To recover the monomers present in the acidified aqueous phase resulting from the BCD reaction, the performance of 5 different solvents was investigated: diethyl ether (DEE), dichloromethane (DCM), 4-methyl furan (MeFu), ethyl acetate (EtAc) and toluene. All solvents were analytical grade or A.C.S. reagents and used as received. Aqueous acid soluble phases from BCD experiments were extracted. Procedures to obtain the acid soluble phase and to perform the batch LLE were described in Vigneault et al. (2006). Compositions were determined by RP HPLC.

Batch Vacuum Distillation

A synthetic blend and a BCD Monomers Rich Fraction (MRF) were distilled. Compositions of both solutions are presented in Table 1. The synthetic blend was made of analytical grade chemicals, and they were used as received. MRF from Steam Exploded Aspen Lignin (SEAL) was extracted with DEE according to the procedure described in Vigneault et al. (2006).

Vacuum batch distillation was performed in a 50 ml still flask connected to a 15 cm tall vigreux distillation column. A distillation head linked the column with a water cooled condenser, which was followed by a 3 flasks receiver. Vacuum was provided by an electrical vacuum pump. Two thermometers were used to manually monitor temperatures in the still pot and at the distillation column head. Heating was provided by an 80 W hemispherical mantle and was controlled manually with a voltage controller (0-120V, 10A). A glass capillary tube provided an air bleed during the distillation, allowing the mixture to boil smoothly without bumping. The quality of the bleed tube determined the vacuum reached, which was not controlled. The monitoring and adjustment of the temperature of the water fed to the condenser was an important issue to avoid blocking the condenser because of the large range of melting points of the monomers. Water pumped into the condenser came from a water bath in which the temperature was controlled within the range of 4 to 75[degrees]C. The still pot and vigreux column were insulated.

A typical experiment consisted of a batch distillation at about 13 Pa. About 35 g of the mixture were distilled by the system. A voltage controller was set to 50% at the beginning of the distillation. The temperature rose from room temperature and products were distilled and collected. When products stopped condensing, the receiving flask was changed and the voltage controller was increased by 10%. This procedure was repeated until the temperature in the still pot reached about 160[degrees]C. The cooling water temperature in the condenser was adjusted to about 20[degrees]C lower than the column head temperature. Flask compositions were analyzed by RP HPLC.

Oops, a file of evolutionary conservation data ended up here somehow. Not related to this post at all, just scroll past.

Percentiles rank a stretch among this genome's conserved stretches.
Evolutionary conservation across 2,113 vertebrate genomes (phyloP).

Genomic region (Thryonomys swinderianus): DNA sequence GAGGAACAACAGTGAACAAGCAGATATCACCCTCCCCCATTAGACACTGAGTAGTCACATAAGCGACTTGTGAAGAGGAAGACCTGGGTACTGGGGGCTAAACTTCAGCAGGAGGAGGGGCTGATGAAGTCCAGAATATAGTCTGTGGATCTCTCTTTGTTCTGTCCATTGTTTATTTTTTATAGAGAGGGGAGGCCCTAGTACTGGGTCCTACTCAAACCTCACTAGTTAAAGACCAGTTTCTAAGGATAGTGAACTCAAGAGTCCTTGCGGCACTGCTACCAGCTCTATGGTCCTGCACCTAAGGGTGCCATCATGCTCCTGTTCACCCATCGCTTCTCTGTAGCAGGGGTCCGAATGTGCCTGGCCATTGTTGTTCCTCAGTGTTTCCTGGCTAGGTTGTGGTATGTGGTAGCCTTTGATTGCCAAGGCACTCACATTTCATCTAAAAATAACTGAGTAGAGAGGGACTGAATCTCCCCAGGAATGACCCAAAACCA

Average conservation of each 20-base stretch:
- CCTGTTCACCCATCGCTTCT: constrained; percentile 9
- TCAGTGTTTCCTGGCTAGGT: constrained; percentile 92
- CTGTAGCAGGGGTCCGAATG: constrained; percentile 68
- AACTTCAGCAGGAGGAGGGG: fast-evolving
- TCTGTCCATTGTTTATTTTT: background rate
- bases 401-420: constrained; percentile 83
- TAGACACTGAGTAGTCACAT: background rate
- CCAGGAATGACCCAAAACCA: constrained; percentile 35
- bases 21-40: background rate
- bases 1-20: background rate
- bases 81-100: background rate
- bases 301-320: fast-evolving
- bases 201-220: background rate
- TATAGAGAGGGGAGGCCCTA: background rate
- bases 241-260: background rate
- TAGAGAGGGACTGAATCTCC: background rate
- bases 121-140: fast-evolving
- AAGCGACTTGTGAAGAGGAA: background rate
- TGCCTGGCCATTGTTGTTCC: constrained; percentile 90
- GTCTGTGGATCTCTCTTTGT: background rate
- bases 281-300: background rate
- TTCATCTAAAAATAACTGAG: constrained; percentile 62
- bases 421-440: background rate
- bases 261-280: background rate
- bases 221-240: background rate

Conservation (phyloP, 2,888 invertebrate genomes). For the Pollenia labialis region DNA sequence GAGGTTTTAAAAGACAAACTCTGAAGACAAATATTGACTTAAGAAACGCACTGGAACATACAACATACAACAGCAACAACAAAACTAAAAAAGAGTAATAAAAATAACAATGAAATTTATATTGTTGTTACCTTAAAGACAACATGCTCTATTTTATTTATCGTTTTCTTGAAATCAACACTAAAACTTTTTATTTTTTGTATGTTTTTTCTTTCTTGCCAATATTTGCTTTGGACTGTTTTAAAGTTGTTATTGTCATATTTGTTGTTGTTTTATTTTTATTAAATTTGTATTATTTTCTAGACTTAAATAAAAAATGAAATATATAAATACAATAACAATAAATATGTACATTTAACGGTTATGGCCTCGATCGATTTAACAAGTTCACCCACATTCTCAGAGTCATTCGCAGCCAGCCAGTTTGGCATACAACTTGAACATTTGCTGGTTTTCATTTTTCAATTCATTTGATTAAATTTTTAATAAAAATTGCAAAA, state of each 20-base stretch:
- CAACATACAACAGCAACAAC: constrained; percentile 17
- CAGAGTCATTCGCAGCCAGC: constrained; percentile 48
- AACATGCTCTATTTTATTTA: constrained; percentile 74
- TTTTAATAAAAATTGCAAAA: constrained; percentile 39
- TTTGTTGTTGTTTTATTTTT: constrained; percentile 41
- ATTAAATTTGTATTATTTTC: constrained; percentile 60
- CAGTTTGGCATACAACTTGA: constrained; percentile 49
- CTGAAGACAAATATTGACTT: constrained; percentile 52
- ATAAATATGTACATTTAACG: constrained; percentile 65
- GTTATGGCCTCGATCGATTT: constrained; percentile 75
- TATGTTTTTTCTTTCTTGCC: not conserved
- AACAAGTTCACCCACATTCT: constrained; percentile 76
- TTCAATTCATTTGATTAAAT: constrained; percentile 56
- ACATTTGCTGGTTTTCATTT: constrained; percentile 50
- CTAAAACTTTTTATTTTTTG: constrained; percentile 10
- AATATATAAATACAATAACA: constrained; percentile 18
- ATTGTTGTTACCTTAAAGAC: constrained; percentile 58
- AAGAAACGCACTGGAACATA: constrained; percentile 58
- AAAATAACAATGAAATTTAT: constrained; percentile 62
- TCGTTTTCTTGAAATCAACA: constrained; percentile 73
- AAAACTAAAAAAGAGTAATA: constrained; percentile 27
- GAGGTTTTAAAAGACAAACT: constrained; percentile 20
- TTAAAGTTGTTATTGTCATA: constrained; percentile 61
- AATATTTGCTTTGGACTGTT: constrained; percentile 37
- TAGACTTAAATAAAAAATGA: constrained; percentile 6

Flash Liquid Chromatography

Flash Liquid Chromatography (FLC) was performed with silica gel (EM Science, 230-400 mesh). DEE, n-hexane and methanol were the three solvents used. They were A.C.S reagents or analytical grades and used as received. The MRF was the feedstock for the chromatography. The mixture was the same as the one used for the batch distillation (see Table 1 BCD MRF for composition).

A 250 ml column, about 38 cm tall, was filled with silica gel suspended in n-hexane. A 250 ml flask was connected to the top of the column followed by an air distributor. Air pressure was slightly adjusted (Flash LC) to obtain an n-hexane flow rate of about 6 ml/min. The air distributor was disconnected, and about 1.5 g of the MRF was poured into the column. The 250 ml flask was then filled with solvent and the air distributor was reconnected. The composition of the solvent mixture varied from pure n-hexane to pure DEE. Silica gel was washed by methanol in a last step. Figures 3 and 4 indicate the solvents ratios used and the moment of injection in the column. The mobile phase was collected in fractions of 50 ml and directly analyzed by RP HPLC.


RP HPLC was described in Vigneault et al. (2006).

Aspen Plus[TM] 11.1 Simulation

Aspen Plus[TM] 11.1 simulations were performed. The thermodynamic packages used were Electrolyte NRTL and UNIQUAC, depending on the simulation. Acidification combined with the removal of water in an adiabatic flash tank, liquid-liquid extraction and vacuum distillation were simulated. Specific methodology details and block diagrams on each simulation are given in the "Simulation on Aspen Plus[TM] 11.1" section. The simulations were performed assuming a monomers yield of 7.5 wt% from a lignin feed of 50 tonne/day (monomers yield based on our previous work in Vigneault et al., 2006). To evaluate some of the energy costs for the process, the following data were used: energy for heating was assumed to be provided by steam at a cost of US$ 8.0/GJ. Cooling was assumed to be

done with water and the cost was fixed at US$ 1.9/GJ.